Last week ABC ran a story on how the expansion of health insurance would drive up the cost of health care and worsen the existing problem.
When insurance companies pay the tab for everything -- down to flu shots and sprained ankles -- it makes health care more expensive for everyone. Why? Because when someone else pays for your health care, you aren't likely to ask, or even care, how much it costs.
…There is plenty of research to support the idea that when patients pay less out of pocket, they overuse health care. In fact, the RAND Corporation conducted a 15-year study that showed "that modest cost sharing reduces use of services with negligible effects on health for the average person." But all we hear from Washington is that insurance should cover more.
With insurance companies so tied to American expectations of how to pay for health care, it's no surprise that costs keep going up. America spent $2.2 trillion on healthcare in 2007, more than triple the $714 billion spent in 1990, according to the Kaiser Family Foundation.
Insurance is only effective for catastrophic events. Just as a trip to the supermarket is not covered by insurance, neither should be routine medical care. Paying for this cost with a government plan or subsidized insurance removes the process of price discovery through competition and causes inflation.
Think about what would happen to the cost of food if you had an insurance policy that paid for your groceries. You wouldn't care what things cost. Why buy hamburger? Just buy filet mignon. Why look for sales? Why shop at the store across the street? If the insurance company's paying, who cares?
I asked Whole Foods founder John Mackey what would happen if his customers bought groceries the same way most of them buy health care. "We'd make a lot more money. Instead of buying a bottle of wine for $7.99, they might buy a $300 bottle of wine." Yet this is how we pay for health care? "I know, it's ridiculous."
Mackey knows that when people shop around, costs go down. So seven years ago, faced with skyrocketing health insurance costs, Whole Foods decided to offer its employees high-deductible insurance -- the kind Mark Horn has. If workers get cancer or heart disease, insurance pays, but for things like physicals and flu shots, employees pay. Whole Foods even helps employees meet those costs by contributing to a special "health savings account." Because the savings accounts belong to the employees, they shop around before spending the money.
And what happened to the company's bottom line after implementing the new insurance plan? "Our costs went way down," Mackey says, because "people started asking what things cost." Whole Foods employees liked the system so much, they voted overwhelmingly to keep it.
In the WSJ, Mackey listed some common sense ideas to control the cost of health care.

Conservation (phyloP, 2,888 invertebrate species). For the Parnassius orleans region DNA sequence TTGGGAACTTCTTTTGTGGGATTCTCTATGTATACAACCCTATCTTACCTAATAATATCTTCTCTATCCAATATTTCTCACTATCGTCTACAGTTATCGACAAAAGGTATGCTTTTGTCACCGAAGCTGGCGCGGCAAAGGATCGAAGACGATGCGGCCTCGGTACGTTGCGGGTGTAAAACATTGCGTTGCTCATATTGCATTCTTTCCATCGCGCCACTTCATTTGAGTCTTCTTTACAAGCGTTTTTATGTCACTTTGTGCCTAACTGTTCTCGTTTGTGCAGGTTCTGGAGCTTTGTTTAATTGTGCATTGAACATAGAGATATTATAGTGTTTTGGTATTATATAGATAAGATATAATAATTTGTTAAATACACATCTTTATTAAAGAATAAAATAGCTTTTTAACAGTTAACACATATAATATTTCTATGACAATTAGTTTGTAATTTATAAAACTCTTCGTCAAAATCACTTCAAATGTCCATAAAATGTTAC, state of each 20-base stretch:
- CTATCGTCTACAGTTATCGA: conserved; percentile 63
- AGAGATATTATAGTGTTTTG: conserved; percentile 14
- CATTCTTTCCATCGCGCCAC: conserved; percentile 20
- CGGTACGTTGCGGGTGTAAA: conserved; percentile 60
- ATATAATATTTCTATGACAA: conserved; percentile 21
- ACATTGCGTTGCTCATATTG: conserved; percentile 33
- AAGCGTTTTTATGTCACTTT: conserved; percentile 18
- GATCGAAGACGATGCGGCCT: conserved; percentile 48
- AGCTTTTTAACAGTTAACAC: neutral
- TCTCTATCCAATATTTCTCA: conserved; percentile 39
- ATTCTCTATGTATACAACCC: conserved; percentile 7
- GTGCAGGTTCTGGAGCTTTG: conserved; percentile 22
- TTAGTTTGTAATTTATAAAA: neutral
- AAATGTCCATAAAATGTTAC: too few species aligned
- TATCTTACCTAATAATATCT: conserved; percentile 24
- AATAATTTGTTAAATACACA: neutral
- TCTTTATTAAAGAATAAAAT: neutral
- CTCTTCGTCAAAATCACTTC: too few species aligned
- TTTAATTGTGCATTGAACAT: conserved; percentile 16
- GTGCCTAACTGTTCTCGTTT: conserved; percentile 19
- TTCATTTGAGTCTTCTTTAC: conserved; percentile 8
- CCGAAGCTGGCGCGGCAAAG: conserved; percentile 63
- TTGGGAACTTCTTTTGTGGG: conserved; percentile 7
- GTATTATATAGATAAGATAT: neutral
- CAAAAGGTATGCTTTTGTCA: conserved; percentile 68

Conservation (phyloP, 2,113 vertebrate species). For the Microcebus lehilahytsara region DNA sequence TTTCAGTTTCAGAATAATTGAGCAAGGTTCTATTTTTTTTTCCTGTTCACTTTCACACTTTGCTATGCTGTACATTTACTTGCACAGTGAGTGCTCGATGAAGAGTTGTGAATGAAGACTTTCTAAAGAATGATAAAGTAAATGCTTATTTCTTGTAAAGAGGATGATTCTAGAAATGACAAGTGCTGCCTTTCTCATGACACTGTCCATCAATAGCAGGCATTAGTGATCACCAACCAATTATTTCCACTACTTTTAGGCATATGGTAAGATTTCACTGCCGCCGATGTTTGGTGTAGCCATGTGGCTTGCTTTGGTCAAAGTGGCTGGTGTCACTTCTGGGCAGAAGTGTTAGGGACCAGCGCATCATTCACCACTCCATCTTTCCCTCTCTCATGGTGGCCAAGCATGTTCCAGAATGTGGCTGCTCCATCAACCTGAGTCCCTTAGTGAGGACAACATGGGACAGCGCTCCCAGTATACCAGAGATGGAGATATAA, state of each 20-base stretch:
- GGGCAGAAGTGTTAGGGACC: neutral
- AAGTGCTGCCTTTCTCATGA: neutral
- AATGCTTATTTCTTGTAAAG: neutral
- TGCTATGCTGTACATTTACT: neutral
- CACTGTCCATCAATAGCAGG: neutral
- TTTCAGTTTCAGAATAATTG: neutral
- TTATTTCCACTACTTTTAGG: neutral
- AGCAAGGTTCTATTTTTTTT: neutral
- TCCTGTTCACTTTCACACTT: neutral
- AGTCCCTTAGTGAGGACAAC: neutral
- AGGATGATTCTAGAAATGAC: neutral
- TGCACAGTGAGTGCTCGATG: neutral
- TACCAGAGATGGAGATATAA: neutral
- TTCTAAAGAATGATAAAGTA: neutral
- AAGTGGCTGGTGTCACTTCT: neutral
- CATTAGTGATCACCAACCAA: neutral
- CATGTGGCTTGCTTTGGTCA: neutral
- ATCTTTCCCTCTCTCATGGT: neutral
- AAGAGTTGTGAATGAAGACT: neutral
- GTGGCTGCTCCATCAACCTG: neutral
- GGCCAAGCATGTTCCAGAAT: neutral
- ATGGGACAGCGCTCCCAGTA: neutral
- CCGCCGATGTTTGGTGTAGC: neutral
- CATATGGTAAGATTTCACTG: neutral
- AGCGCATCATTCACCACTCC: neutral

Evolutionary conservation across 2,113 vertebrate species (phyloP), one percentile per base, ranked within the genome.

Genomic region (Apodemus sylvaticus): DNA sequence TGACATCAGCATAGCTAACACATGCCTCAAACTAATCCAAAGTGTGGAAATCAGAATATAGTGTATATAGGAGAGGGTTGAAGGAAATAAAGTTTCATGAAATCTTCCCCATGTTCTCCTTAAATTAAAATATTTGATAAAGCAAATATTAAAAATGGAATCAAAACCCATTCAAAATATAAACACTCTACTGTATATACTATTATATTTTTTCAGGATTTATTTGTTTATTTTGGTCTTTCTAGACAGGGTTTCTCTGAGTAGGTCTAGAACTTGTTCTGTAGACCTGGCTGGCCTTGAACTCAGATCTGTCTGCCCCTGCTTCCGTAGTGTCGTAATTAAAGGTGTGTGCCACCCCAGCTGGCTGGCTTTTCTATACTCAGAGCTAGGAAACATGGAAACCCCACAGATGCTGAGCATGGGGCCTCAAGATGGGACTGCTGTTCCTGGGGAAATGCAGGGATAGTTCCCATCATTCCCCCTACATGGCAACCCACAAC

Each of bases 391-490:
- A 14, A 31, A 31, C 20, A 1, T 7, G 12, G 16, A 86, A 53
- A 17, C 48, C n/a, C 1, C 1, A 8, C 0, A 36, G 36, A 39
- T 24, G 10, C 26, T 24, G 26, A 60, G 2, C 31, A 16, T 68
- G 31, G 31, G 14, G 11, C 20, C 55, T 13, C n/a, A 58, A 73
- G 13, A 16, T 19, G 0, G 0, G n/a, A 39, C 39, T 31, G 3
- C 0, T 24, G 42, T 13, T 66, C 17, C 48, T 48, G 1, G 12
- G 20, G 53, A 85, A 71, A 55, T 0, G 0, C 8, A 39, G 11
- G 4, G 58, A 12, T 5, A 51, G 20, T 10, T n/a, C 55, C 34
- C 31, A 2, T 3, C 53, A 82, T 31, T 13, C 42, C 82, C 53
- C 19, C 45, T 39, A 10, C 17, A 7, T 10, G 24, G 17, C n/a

- Remove the legal obstacles that slow the creation of high-deductible health insurance plans and health savings accounts (HSAs).
- Equalize the tax laws so that employer-provided health insurance and individually owned health insurance have the same tax benefits.
- Repeal all state laws which prevent insurance companies from competing across state lines.
- Repeal government mandates regarding what insurance companies must cover.
- Enact tort reform to end the ruinous lawsuits that force doctors to pay insurance costs of hundreds of thousands of dollars per year.
- Make costs transparent so that consumers understand what health-care treatments cost.
- Enact Medicare reform by empowering patients with choice and responsibility.
- Finally, revise tax forms to make it easier for individuals to make a voluntary, tax-deductible donation to help the millions of people who have no insurance and aren't covered by Medicare, Medicaid or the State Children's Health Insurance Program.
To examine the problem with socialized medicine, one only needs to look across the pond to the UK. In a recent Hannity interview, British Member of the European Parliament Daniel Hannan said that this issue is driving his country into bankruptcy.
Hannity: Look, you said to me the last time that I had a chance to talk to you that the United States was about 10 years behind Great Britain in terms of — of nationalizing things. If we were to project 10 years down the road, where is America going to be if, in fact, all these things are implemented?
Hannan: Impoverished and with your credit gone. I mean, where we are now [is] maybe a couple of years behind Zimbabwe, a few years ahead of you.
The health care system we have is kind of a relic of an era in Britain when the state was considered all-powerful and benign and when we had rationing and when we had I.D. cards and when we had mass nationalization.
And we're still stuck with it because once you get a system like that, it's almost impossible to get rid of.
How amazing to me that a free people, you know, citizens of a country founded on the principle of independence, independence for the citizen as well as independence for the state, should be contemplating, in peacetime, burdening themselves with a system like this, which puts the power of life and death in a state bureaucracy.
Liberal politicians in the UK such as Gordon Brown are facing a backlash for their undisciplined spending policies which are leading the country like lemmings off a financial cliff. Hannan has received wide popular support for his criticism of the prime minister's actions.